Adding & Subtracting Fractions

By Amy Hannaford; Updated April 25, 2017
Adding & Subtracting Fractions

Adding and subtracting fractions is easy when the denominators are the same. (The denominator is the bottom number in the fraction; the top number is called the numerator.) When fractions have different denominators, there are a few steps you have to follow to find a common denominator so the fractions can be added to or subtracted from each other.

Pick the larger denominator of the two fractions you are adding or subtracting. In the problem 1/3 + 1/2, 3 is the larger denominator of the two fractions.

List the multiples of the larger denominator. A multiple is a number that another number divides into evenly. In our example, multiples of 3 are 3, 6, 9, 12, 15 and so on.

Find multiples for the smaller denominator. The multiples of 2 are 2, 4, 6, 8, 10 and so on.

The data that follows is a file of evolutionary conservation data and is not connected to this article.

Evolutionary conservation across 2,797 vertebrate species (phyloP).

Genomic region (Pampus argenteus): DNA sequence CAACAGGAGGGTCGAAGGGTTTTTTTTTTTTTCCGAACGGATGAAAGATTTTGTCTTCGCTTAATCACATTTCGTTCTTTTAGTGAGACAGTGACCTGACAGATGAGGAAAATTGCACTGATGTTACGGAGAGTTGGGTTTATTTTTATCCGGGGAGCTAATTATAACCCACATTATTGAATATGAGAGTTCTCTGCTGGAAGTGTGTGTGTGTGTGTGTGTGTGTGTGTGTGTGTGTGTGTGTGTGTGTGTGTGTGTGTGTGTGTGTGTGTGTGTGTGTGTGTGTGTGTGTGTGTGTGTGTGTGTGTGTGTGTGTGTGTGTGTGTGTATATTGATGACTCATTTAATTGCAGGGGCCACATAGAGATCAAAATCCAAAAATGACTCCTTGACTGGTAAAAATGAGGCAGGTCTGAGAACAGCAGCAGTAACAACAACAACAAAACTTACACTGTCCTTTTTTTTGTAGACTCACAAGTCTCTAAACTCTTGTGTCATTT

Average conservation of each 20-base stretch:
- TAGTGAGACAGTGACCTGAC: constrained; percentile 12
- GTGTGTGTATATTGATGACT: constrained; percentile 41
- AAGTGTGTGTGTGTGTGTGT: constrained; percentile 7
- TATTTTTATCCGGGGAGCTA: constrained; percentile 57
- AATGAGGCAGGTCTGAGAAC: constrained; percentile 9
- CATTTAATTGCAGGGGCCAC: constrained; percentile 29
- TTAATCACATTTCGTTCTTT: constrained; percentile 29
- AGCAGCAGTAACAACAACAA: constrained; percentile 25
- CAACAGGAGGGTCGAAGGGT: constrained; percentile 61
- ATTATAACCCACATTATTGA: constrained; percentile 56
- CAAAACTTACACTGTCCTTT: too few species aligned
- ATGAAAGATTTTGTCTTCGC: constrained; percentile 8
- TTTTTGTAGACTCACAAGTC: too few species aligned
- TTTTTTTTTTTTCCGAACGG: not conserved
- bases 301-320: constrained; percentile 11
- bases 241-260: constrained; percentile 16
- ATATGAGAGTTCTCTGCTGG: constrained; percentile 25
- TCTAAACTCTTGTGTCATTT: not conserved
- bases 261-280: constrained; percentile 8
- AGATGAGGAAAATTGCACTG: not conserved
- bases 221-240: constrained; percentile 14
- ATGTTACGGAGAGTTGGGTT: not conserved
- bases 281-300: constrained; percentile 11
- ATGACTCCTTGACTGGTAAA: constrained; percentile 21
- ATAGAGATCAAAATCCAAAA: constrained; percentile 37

Choose the smallest multiple that is common to both denominators. Six is a common multiple of both 3 and 2. This is the least common denominator.

Find the least common denominator for both fractions. (See Section 1.) In the example 1/3 + 1/2, 6 is the least common denominator of both fractions.

Rename both fractions using the least common denominator. In the example 1/3 + 1/2, you would write both denominators as a 6.

Change the numerators to make equal fractions. Multiply the top number by the number you multiplied by the denominator to get the least common denominator. In the example, 1/3 + 1/2 becomes 2/6 + 3/6. The fraction 1/3 is multiplied by 2 because 3 x 2 = 6. The fraction 1/2 is multiplied by 3 because 2 x 3 = 6.

Finish the problem by either adding or subtracting. In the example of 2/6 + 3/6, the answer is 5/6.

About the Author

Amy Hannaford teaches childbirth education classes and a healthy pregnancy series in Southern Oregon. Hannaford holds an Associate of Arts degree, a certificate in medical assisting, and has been a childbirth educator and birth doula for 20 years. She has been writing articles for Demand Media since 2008.